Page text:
In the last 2 years, Bitcoin has been observed to contribute significantly to humanity’s carbon footprint because energy sources have partly been diverted to supply electricity for cryptocurrency mining. So how much energy does all this require and what is Bitcoin’s effect on the planet? Let’s have a look.
Bitcoin and energy
Did you know that it takes four times more energy to mine a mere $1 of bitcoin than it takes to mine $1 of gold? Of course, if you look at it, Bitcoin mining is only possible by using electricity, while mining gold can be done by hand. Still, in 2021 Bitcoin electricity consumption was more than 70 terawatt hours. What does this number mean? Well, it is Austria’s electricity consumption in a whole year. Yes, Bitcoin mining has basically added a new country to the world which consumes power. Not in the literal sense, but in the global energy consumption sense. But where does energy come from these days?
The world still runs primarily on fossil fuels, meaning coal, oil, gas, etc. These are burned to gain energy, which can then be turned into electricity. In 2021 the Bitcoin network consumed about approximately 1 % of all the electricity in the world, which doesn’t seem like much but as new crypto currencies emerge and more people want to mine them, this number will only grow. It is estimated that more than 60% of Bitcoin mining activity depends on fossil fuels, so no solar, wind or aquatic power. This means that next to humanity’s usual carbon footprint, Bitcoin introduces 36 more million tonnes of CO₂ into the environment. Imagine if we just put 2.5 million extra diesel cars on our roads each year.
Due to this, more and more people are calling for a crypto carbon offset, which means that in order to continue crypto mining, we have to take measures to counter its harmful effects and conserve the environment. The problem with CO2 for example is that it diffuses evenly throughout the lower atmosphere in a few months after being emitted. This is actually a good thing because if we reduce emissions on one side of the atmosphere, the positive effects can be felt everywhere. Crypto carbon offset relies heavily on this phenomenon.
The nature of Bitcoin
Bitcoin energy consumption is high because of the basic nature of this cryptocurrency. It involves a method known as the blockchain which makes it secure and pseudo-anonymous, but requires all participants to contribute. The transactions are recorded on the blockchain and this blockchain is run by everyone who participates in mining. So, the Bitcoin system spreads out the responsibility across its users while requiring them to solve complex mathematical calculations to get more Bitcoin. These calculations tax the computer heavily, so people realized that if they want to mine a lot of currency, they need a lot of strong computers.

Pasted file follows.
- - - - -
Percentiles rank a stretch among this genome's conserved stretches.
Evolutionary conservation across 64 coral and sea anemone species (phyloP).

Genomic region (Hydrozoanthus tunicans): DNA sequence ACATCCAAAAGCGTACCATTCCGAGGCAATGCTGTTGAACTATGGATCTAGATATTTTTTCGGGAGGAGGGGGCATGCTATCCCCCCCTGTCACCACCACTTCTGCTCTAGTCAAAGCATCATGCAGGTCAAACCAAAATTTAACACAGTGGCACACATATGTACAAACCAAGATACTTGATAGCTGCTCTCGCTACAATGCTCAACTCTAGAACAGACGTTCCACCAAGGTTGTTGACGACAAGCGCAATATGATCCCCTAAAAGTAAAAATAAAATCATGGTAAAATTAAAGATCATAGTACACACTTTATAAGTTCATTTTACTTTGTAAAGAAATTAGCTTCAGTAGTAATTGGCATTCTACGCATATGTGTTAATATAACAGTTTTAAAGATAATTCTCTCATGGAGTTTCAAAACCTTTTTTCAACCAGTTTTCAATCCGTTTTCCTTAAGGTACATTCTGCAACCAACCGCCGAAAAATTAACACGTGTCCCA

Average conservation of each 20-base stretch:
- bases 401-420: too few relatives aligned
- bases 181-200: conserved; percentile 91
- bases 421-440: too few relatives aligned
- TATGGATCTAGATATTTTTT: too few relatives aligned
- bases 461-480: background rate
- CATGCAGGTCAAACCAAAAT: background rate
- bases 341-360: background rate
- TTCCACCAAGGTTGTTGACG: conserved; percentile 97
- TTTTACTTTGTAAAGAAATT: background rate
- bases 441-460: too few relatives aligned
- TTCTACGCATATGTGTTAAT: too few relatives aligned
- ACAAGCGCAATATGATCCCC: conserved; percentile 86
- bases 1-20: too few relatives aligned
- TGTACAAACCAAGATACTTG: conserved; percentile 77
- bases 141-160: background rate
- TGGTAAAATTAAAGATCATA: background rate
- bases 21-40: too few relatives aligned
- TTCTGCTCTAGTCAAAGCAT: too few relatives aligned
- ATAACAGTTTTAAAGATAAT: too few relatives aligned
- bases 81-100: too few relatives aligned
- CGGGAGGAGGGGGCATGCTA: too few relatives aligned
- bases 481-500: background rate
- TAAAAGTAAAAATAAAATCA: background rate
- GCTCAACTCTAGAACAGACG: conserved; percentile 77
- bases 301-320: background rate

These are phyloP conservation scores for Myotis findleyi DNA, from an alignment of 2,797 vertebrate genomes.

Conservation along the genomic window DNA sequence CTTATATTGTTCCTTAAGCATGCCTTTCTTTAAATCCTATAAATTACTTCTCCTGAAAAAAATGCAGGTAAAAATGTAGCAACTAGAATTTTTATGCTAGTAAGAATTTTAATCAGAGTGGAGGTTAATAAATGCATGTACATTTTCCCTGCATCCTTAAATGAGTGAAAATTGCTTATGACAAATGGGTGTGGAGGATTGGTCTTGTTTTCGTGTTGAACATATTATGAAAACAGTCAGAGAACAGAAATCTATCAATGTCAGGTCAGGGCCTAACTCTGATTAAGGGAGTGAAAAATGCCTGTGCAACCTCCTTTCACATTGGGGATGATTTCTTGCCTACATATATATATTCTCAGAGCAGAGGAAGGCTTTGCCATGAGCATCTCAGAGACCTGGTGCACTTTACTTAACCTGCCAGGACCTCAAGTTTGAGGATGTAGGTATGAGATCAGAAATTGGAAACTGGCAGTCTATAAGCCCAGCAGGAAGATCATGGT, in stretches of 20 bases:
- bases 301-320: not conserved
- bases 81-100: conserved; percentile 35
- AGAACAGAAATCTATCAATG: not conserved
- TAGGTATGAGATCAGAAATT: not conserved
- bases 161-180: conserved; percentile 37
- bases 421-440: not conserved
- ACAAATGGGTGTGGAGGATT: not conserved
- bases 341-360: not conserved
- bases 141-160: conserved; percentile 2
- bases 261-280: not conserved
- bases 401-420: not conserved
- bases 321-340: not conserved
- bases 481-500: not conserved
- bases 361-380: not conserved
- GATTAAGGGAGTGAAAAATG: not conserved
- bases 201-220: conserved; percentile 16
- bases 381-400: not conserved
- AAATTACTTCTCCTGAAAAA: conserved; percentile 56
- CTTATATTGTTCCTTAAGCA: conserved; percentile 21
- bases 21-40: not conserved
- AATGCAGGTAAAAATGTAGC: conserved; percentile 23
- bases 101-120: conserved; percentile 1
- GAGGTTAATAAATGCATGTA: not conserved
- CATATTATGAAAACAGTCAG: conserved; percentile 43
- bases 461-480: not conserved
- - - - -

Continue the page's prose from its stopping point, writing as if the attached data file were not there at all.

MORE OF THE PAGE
Bitcoin mining farms have been set up all over the world for the sole purpose of solving calculations and mining the coins. These farms usually consist of video cards and processors operating in a room because these are the most effective PC parts for this purpose. The Cambridge Bitcoin Electricity Consumption Index (CBECI) collected real-time geographical Bitcoin mining data and they have found that the biggest mining activity is concentrated to China and Kazakhstan. If we take a look at Bitcoin energy consumption in these parts, we can draw the conclusion that more than 85 % of all energy supply comes from coal-powered plants.
As mentioned, burning fossil fuels gives us electricity but at the cost of emitting harmful gases into the atmosphere. Therefore, crypto carbon offset has never been more important. The idea is simple, for every mined Bitcoin, we should maybe plant a tree or something to counter the bad effects of the industry. Another problem is that Bitcoin has increased the demand for fossil fuels and the reserves are not infinite. Sooner or later, they are going to r un out and we will have to rely on renewable energy sources, which are not as abundant.
How to reduce Bitcoin’s carbon footprint
Bitcoin energy consumption is at an all-time high, so we should actively start thinking about reducing or converting this energy consumption into more a more sustainable form. Our biggest goal is to reduce the usage of fossil fuels for Bitcoin mining. If people want to mine Bitcoin, then it should be solely on renewable energy sources. Miners should generate their own power and electricity which is independent from the civil network. This way, everyone wins.
Impact Scope offers detailed audits on how miners can achieve a more neutral carbon footprint with their Bitcoin mining activities. We are glad to work with you to come up with a CO₂ footprint reduction strategy. This way, you can realign your resources towards more sustainable power model. It would be ideal if fossil fuels disappeared from crypto mining in the next 10-15 years. What fossil fuels we have left should be focused on transportation of goods and the general well-being of people. This includes heating for example.
Bitcoin is not necessarily an enemy. If we think about it, it has introduced a new decentralized way of trading which the big corporations and banks have no real control of. This is what made it so appealing to a lot of people and why mining has become such an important role in the world. However, we can’t forget about the side effects of this new industry and we should always actively work towards a viable crypto carbon offset and a more sustainable Bitcoin energy consumption model. One thing is for sure, cryptocurrencies are here to stay. The question is whether we can make them a friendly player in the field.